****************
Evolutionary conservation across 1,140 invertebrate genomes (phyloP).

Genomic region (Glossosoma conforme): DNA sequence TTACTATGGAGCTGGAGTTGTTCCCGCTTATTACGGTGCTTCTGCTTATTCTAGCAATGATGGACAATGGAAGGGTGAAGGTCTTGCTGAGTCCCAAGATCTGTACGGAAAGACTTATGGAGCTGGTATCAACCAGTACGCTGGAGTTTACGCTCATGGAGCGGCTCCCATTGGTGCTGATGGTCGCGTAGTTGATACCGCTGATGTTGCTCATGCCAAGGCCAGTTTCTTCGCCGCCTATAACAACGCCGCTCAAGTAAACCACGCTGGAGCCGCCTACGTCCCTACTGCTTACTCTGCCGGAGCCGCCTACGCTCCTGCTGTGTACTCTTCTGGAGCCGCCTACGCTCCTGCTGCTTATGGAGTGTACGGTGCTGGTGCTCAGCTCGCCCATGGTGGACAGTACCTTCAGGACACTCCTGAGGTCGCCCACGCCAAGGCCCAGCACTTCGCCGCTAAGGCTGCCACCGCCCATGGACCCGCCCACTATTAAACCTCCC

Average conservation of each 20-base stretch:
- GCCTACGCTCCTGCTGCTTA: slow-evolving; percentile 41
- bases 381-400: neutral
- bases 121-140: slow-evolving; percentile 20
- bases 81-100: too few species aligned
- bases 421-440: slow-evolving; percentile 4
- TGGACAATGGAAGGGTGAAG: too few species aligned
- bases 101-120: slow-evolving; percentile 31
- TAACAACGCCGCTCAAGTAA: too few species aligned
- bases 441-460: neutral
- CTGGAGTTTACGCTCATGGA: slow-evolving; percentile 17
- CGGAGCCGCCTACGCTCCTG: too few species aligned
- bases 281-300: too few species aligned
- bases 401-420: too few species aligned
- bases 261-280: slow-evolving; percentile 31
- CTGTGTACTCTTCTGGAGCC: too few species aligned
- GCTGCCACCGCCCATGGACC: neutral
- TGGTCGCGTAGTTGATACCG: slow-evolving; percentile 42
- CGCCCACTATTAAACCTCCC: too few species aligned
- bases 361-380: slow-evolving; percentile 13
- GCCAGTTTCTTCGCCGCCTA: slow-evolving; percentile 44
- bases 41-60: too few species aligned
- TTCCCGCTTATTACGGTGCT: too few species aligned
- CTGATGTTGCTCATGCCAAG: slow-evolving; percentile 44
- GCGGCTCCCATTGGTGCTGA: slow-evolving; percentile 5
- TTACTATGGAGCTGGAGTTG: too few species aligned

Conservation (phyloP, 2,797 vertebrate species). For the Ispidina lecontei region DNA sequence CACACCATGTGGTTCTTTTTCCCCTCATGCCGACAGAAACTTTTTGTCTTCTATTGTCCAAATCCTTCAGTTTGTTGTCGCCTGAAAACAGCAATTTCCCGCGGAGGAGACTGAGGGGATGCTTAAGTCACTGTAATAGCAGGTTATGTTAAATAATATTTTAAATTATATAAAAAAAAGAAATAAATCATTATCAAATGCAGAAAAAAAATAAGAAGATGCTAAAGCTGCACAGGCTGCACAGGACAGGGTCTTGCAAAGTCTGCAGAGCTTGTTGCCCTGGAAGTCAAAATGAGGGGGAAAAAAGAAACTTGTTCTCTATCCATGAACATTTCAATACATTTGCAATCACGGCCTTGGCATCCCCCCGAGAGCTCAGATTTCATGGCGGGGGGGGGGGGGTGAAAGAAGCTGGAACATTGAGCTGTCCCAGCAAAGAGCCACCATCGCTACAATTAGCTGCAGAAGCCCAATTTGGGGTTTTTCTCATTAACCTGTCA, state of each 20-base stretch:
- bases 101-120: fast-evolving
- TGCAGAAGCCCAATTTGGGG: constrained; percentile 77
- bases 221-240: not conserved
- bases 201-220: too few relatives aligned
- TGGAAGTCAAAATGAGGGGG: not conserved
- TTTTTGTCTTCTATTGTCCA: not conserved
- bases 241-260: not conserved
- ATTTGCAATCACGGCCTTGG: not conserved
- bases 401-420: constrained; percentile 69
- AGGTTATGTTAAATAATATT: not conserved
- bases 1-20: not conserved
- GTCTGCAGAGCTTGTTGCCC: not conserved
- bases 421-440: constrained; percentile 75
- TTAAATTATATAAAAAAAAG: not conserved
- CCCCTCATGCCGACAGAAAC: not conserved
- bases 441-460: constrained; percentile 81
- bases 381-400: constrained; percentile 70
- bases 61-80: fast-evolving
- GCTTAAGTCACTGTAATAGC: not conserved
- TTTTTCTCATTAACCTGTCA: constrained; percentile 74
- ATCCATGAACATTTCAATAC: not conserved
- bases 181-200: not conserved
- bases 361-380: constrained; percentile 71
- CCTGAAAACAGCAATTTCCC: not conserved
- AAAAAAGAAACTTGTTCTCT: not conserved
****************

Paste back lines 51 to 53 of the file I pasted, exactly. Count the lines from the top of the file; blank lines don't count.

- bases 181-200: not conserved
- bases 361-380: constrained; percentile 71
- CCTGAAAACAGCAATTTCCC: not conserved